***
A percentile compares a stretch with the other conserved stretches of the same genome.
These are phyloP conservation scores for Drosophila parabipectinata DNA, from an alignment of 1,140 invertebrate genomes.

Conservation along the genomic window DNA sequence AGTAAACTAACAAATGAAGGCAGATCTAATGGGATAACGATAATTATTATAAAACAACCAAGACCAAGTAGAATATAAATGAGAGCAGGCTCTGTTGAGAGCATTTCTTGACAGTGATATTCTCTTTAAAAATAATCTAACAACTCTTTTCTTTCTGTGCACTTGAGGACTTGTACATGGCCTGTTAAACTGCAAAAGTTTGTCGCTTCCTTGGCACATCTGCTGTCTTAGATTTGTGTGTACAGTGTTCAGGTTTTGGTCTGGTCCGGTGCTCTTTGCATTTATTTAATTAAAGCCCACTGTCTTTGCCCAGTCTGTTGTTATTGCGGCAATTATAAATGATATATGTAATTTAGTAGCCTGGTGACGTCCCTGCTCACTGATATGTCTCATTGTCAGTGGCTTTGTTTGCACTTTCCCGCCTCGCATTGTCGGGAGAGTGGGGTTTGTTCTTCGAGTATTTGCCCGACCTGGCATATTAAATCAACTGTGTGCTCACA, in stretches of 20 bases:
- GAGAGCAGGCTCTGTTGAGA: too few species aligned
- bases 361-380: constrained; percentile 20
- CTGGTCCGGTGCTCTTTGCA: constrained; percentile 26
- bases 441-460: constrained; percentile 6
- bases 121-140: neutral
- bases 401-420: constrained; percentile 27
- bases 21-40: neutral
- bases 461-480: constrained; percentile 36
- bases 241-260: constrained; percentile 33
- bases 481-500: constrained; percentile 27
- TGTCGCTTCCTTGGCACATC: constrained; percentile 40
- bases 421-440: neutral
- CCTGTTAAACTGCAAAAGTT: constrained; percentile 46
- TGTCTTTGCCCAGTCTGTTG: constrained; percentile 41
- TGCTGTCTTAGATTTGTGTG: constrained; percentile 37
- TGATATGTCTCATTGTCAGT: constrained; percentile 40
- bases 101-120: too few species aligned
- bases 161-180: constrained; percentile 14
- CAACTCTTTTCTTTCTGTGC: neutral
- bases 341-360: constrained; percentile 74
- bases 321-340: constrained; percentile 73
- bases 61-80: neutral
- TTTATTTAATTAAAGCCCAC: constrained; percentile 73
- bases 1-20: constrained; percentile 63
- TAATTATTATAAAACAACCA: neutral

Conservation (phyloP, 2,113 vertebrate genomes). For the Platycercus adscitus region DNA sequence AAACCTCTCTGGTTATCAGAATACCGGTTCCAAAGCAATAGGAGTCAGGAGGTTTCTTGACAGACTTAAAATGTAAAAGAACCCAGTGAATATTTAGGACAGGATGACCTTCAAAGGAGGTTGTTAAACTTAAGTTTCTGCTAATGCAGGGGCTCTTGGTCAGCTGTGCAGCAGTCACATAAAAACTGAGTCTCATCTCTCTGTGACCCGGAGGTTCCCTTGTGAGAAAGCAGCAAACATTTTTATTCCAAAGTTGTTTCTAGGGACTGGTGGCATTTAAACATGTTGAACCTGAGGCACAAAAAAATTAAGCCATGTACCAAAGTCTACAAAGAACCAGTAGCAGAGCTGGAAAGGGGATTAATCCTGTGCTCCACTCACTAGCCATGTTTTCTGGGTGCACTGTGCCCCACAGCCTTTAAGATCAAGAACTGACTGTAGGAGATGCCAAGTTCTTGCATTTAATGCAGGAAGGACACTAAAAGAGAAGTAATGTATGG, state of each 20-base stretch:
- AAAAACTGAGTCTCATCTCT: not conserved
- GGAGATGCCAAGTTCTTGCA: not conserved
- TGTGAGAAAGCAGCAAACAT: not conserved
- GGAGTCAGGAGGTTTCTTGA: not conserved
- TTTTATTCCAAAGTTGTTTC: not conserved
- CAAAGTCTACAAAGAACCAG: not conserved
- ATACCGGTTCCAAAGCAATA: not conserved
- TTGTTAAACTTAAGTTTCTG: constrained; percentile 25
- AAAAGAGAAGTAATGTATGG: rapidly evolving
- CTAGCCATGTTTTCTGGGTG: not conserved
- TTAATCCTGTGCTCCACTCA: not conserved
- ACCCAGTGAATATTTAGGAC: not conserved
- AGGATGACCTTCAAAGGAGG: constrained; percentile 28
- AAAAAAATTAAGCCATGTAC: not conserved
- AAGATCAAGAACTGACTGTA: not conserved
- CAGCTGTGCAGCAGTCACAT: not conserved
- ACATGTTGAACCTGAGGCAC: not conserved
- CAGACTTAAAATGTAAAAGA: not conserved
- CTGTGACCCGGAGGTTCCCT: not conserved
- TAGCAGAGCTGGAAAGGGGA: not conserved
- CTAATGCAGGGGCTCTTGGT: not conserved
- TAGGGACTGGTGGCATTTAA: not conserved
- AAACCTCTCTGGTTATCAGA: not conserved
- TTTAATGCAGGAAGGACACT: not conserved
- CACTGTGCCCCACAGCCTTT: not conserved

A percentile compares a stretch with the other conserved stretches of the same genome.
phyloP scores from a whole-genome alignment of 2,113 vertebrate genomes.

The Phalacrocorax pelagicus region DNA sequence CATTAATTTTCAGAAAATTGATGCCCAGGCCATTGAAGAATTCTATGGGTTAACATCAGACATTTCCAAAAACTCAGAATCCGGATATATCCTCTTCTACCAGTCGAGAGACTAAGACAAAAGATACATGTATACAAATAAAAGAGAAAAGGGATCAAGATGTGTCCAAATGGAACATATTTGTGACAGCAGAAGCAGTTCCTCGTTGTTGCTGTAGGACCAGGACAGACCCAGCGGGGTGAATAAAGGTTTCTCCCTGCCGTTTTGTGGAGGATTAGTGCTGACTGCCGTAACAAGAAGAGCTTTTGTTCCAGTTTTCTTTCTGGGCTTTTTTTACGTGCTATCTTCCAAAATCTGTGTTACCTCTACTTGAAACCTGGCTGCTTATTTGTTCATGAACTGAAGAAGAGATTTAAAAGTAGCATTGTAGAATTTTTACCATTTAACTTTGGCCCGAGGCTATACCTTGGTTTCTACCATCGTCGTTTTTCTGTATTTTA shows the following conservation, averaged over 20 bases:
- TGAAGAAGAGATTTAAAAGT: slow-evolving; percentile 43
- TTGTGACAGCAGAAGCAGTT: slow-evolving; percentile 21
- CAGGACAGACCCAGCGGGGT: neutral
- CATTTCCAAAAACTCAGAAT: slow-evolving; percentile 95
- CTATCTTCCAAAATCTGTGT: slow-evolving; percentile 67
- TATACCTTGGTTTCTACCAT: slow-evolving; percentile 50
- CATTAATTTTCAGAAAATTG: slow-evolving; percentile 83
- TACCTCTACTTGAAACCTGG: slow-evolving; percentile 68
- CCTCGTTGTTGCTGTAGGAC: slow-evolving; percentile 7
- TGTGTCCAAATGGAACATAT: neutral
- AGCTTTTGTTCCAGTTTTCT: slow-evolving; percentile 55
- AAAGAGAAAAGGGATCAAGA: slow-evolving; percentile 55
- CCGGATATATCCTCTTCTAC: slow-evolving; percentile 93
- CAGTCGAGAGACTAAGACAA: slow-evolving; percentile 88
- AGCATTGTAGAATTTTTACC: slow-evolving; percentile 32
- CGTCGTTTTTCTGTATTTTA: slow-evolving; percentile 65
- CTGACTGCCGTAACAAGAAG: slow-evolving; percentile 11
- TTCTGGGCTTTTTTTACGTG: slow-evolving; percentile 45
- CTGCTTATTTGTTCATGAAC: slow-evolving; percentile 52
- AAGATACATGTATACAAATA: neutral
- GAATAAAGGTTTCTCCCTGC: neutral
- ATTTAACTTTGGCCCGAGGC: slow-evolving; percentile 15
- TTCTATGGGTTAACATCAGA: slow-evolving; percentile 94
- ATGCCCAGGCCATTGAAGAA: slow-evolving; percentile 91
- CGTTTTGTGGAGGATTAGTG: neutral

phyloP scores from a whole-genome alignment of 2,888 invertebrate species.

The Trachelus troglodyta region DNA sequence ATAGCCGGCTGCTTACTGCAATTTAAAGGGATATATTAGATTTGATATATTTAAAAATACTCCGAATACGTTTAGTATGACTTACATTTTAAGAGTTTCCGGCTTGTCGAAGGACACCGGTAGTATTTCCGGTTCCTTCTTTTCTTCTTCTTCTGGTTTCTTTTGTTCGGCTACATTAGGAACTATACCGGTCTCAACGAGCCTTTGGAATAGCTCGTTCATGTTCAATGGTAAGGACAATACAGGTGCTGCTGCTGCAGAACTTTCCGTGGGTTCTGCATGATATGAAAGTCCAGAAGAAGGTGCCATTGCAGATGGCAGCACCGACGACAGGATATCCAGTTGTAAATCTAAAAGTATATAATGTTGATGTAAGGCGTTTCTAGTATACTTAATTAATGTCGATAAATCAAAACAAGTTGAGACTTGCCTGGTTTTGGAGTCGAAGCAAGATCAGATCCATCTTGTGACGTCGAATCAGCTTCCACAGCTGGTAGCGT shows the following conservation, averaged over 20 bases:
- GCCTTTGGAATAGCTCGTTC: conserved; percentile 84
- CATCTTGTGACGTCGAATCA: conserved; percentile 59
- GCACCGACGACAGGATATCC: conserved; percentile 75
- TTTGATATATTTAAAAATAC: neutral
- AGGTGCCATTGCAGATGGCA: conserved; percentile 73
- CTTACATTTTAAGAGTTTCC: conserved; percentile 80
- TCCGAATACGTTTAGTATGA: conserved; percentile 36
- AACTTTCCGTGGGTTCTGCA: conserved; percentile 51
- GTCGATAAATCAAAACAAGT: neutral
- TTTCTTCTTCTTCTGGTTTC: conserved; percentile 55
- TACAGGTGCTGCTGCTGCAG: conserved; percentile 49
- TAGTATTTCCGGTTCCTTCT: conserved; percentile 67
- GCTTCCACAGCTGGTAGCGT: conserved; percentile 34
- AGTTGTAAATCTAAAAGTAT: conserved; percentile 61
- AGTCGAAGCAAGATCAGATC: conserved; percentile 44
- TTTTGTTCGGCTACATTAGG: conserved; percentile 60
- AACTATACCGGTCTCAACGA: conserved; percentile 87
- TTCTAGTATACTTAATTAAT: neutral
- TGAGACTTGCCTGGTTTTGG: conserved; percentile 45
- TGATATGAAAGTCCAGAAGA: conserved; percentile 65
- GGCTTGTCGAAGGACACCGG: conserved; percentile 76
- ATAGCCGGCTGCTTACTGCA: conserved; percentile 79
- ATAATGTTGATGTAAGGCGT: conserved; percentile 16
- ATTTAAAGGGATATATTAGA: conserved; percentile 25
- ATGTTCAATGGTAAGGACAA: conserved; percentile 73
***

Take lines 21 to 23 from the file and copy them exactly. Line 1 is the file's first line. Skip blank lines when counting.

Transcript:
- bases 161-180: constrained; percentile 14
- CAACTCTTTTCTTTCTGTGC: neutral
- bases 341-360: constrained; percentile 74